Cement gets sold in India in 50 kg bags, in the retail market, which is 65-70 per cent of its total sales. Therefore, it is not a surprise that appearance of the bag, its colour, design, finish and overall presentation is somewhat important in helping the retail consumer making a choice. What would come as a surprise, however, is that most of the cement sold in the remaining 30 per cent of the market, the institutional or non-trade segment, is also packaged in 50 kg bags. The reason for this anomaly is that the cement supply chain has not yet upgraded itself to transport, handle, transship and store cement in units of larger quantities.
But of course, some special cement related products like white cement, putty, waterproofing compounds, coloured/pigmented cements, are packaged in even smaller units. It is not rare to find 25 Kg or even 10-5 kg packs of some of these products in the market. In some countries in South/Southeast Asia, we can expect to encounter 25 kg packs of plastering cement also. But all these cases do not make up any sizable chunk of the cement industry’s output.
In the urban areas and other construction hotspots, the bulk cement consumers like ready mix concrete companies, large construction companies and big developers are preferring to receive cement in bulk, but only a few cement companies are currently geared to supply cement in bulkers to these customers. A few other cement players had initiated experimentation with concepts like bulk terminals, one or two tonne bulk bags, bottom opening bulk bags, and such other bulk-handling strategies, but essentially these remain a mixed bag of successes and failures!
It is expected that as the retail segment shrinks, and institutional segment grows, as an inevitable outcome of increasing urbanization, then at some point in time in future it might start to make sense in investing in modern facilities for handling and storing bulk cement. And we do hope that this happens sooner than later, because the bulk handling of the commodity is obviously more environment-friendly on several counts, such as saving of packaging material like paper or polyethylene, higher transportation efficiency, lesser leakage/seepage into the atmosphere etc. The matured economies of Europe or USA or Japan or Australia have already more or less eliminated cement bags. Even the mid-range countries like Thailand, Malaysia, South Africa or Turkey are moving much faster in this direction. Together with this shift from bags to bulk, institutional segment gradually tends to becomes larger than retail, and as this happens, cement brands lose their sway over consumers. This whole movement of segments, marks a major structural change of the cement marketplace, and runs concurrently with an economy’s transition from “Developing” to “Developed”.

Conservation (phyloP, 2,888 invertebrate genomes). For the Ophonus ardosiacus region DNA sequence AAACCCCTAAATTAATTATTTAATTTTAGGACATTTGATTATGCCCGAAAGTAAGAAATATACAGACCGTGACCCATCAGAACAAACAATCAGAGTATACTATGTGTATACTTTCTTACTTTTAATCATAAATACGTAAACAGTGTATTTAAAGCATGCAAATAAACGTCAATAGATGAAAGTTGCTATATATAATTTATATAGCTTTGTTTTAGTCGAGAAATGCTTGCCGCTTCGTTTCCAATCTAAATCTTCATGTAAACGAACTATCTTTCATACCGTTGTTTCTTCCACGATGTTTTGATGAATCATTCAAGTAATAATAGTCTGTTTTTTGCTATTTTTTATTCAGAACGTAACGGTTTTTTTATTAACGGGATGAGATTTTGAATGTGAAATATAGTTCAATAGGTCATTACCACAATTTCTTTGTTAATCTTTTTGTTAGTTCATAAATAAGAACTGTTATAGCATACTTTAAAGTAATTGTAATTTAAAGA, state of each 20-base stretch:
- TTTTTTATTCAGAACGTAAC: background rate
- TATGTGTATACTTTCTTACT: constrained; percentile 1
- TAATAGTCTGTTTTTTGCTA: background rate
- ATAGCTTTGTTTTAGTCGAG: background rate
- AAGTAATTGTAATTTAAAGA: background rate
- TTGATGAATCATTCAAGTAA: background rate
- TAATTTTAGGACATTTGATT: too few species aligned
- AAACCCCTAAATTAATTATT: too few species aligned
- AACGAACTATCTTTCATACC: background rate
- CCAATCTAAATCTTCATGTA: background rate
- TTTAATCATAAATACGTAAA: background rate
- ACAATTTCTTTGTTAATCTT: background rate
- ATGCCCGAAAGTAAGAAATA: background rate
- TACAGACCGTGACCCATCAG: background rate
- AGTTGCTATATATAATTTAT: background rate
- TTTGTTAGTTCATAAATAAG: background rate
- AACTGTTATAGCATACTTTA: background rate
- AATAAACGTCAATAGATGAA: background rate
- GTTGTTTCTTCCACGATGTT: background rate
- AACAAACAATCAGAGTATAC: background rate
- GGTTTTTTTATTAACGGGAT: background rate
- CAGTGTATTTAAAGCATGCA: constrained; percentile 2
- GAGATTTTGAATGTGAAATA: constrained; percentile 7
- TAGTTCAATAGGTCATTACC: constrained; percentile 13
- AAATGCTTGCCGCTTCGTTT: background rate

In the longer term, we look forward to the shift from bags to bulk. However, in the shorter term, the industry is perhaps waiting for some good news on GST rate (from 28 per cent to 18 per cent) to emanate from the forthcoming budget.
Sumit Banerjee Chairman, Editorial Advisory Board